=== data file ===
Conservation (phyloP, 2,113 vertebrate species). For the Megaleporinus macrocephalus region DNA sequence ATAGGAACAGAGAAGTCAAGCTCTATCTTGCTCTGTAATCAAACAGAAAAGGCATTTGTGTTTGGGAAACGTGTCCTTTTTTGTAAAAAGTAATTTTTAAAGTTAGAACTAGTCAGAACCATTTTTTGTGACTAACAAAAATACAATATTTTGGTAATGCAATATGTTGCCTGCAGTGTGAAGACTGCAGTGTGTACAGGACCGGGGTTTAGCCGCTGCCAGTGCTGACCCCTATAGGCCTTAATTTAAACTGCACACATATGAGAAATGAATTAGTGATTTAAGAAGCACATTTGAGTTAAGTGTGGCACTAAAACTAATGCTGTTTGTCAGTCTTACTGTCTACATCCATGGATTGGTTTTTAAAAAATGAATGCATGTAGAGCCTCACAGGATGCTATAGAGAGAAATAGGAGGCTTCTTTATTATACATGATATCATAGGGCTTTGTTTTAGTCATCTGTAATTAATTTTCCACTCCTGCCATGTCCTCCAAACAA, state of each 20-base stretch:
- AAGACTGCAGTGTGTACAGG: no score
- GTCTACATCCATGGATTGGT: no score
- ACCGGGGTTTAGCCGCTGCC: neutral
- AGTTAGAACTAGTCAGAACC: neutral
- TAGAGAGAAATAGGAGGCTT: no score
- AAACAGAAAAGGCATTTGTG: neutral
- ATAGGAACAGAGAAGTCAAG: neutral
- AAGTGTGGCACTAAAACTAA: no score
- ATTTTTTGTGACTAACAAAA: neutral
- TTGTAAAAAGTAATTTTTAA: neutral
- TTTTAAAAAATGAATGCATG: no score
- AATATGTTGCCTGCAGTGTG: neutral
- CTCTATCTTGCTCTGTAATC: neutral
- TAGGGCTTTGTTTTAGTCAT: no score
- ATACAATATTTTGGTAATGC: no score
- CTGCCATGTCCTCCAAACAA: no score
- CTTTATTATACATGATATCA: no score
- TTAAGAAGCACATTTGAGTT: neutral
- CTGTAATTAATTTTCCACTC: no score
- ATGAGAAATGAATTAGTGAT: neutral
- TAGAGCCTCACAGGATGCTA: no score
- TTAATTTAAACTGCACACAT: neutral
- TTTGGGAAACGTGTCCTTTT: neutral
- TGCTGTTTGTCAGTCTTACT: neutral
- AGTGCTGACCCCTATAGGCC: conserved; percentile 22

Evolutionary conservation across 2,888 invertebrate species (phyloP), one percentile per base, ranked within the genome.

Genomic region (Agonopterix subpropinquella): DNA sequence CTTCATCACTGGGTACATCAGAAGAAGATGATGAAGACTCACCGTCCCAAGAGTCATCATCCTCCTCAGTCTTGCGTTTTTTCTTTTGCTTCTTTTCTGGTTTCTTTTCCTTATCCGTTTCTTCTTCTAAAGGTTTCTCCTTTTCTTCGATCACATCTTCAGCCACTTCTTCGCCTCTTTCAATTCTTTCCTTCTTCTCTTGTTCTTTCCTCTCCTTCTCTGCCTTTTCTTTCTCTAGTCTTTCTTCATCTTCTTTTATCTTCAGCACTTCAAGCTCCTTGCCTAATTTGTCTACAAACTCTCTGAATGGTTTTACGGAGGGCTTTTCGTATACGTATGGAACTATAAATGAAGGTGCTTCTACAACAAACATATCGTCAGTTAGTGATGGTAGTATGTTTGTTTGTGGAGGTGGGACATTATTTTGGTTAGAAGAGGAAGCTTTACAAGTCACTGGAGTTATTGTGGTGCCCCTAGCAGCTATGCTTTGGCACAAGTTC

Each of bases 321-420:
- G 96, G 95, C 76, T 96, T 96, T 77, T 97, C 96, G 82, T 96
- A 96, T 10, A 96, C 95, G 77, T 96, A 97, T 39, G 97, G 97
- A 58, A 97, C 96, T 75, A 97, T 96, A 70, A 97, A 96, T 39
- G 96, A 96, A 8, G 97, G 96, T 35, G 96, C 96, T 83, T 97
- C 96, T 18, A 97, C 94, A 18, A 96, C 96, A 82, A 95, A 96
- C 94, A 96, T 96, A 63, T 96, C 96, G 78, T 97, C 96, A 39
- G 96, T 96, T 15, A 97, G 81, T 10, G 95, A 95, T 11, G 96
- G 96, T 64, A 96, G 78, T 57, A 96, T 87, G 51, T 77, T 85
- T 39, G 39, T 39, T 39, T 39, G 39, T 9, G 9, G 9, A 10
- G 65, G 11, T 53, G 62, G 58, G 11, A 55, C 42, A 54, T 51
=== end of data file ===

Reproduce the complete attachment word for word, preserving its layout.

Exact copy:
Conservation (phyloP, 2,113 vertebrate species). For the Megaleporinus macrocephalus region DNA sequence ATAGGAACAGAGAAGTCAAGCTCTATCTTGCTCTGTAATCAAACAGAAAAGGCATTTGTGTTTGGGAAACGTGTCCTTTTTTGTAAAAAGTAATTTTTAAAGTTAGAACTAGTCAGAACCATTTTTTGTGACTAACAAAAATACAATATTTTGGTAATGCAATATGTTGCCTGCAGTGTGAAGACTGCAGTGTGTACAGGACCGGGGTTTAGCCGCTGCCAGTGCTGACCCCTATAGGCCTTAATTTAAACTGCACACATATGAGAAATGAATTAGTGATTTAAGAAGCACATTTGAGTTAAGTGTGGCACTAAAACTAATGCTGTTTGTCAGTCTTACTGTCTACATCCATGGATTGGTTTTTAAAAAATGAATGCATGTAGAGCCTCACAGGATGCTATAGAGAGAAATAGGAGGCTTCTTTATTATACATGATATCATAGGGCTTTGTTTTAGTCATCTGTAATTAATTTTCCACTCCTGCCATGTCCTCCAAACAA, state of each 20-base stretch:
- AAGACTGCAGTGTGTACAGG: no score
- GTCTACATCCATGGATTGGT: no score
- ACCGGGGTTTAGCCGCTGCC: neutral
- AGTTAGAACTAGTCAGAACC: neutral
- TAGAGAGAAATAGGAGGCTT: no score
- AAACAGAAAAGGCATTTGTG: neutral
- ATAGGAACAGAGAAGTCAAG: neutral
- AAGTGTGGCACTAAAACTAA: no score
- ATTTTTTGTGACTAACAAAA: neutral
- TTGTAAAAAGTAATTTTTAA: neutral
- TTTTAAAAAATGAATGCATG: no score
- AATATGTTGCCTGCAGTGTG: neutral
- CTCTATCTTGCTCTGTAATC: neutral
- TAGGGCTTTGTTTTAGTCAT: no score
- ATACAATATTTTGGTAATGC: no score
- CTGCCATGTCCTCCAAACAA: no score
- CTTTATTATACATGATATCA: no score
- TTAAGAAGCACATTTGAGTT: neutral
- CTGTAATTAATTTTCCACTC: no score
- ATGAGAAATGAATTAGTGAT: neutral
- TAGAGCCTCACAGGATGCTA: no score
- TTAATTTAAACTGCACACAT: neutral
- TTTGGGAAACGTGTCCTTTT: neutral
- TGCTGTTTGTCAGTCTTACT: neutral
- AGTGCTGACCCCTATAGGCC: conserved; percentile 22

Evolutionary conservation across 2,888 invertebrate species (phyloP), one percentile per base, ranked within the genome.

Genomic region (Agonopterix subpropinquella): DNA sequence CTTCATCACTGGGTACATCAGAAGAAGATGATGAAGACTCACCGTCCCAAGAGTCATCATCCTCCTCAGTCTTGCGTTTTTTCTTTTGCTTCTTTTCTGGTTTCTTTTCCTTATCCGTTTCTTCTTCTAAAGGTTTCTCCTTTTCTTCGATCACATCTTCAGCCACTTCTTCGCCTCTTTCAATTCTTTCCTTCTTCTCTTGTTCTTTCCTCTCCTTCTCTGCCTTTTCTTTCTCTAGTCTTTCTTCATCTTCTTTTATCTTCAGCACTTCAAGCTCCTTGCCTAATTTGTCTACAAACTCTCTGAATGGTTTTACGGAGGGCTTTTCGTATACGTATGGAACTATAAATGAAGGTGCTTCTACAACAAACATATCGTCAGTTAGTGATGGTAGTATGTTTGTTTGTGGAGGTGGGACATTATTTTGGTTAGAAGAGGAAGCTTTACAAGTCACTGGAGTTATTGTGGTGCCCCTAGCAGCTATGCTTTGGCACAAGTTC

Each of bases 321-420:
- G 96, G 95, C 76, T 96, T 96, T 77, T 97, C 96, G 82, T 96
- A 96, T 10, A 96, C 95, G 77, T 96, A 97, T 39, G 97, G 97
- A 58, A 97, C 96, T 75, A 97, T 96, A 70, A 97, A 96, T 39
- G 96, A 96, A 8, G 97, G 96, T 35, G 96, C 96, T 83, T 97
- C 96, T 18, A 97, C 94, A 18, A 96, C 96, A 82, A 95, A 96
- C 94, A 96, T 96, A 63, T 96, C 96, G 78, T 97, C 96, A 39
- G 96, T 96, T 15, A 97, G 81, T 10, G 95, A 95, T 11, G 96
- G 96, T 64, A 96, G 78, T 57, A 96, T 87, G 51, T 77, T 85
- T 39, G 39, T 39, T 39, T 39, G 39, T 9, G 9, G 9, A 10
- G 65, G 11, T 53, G 62, G 58, G 11, A 55, C 42, A 54, T 51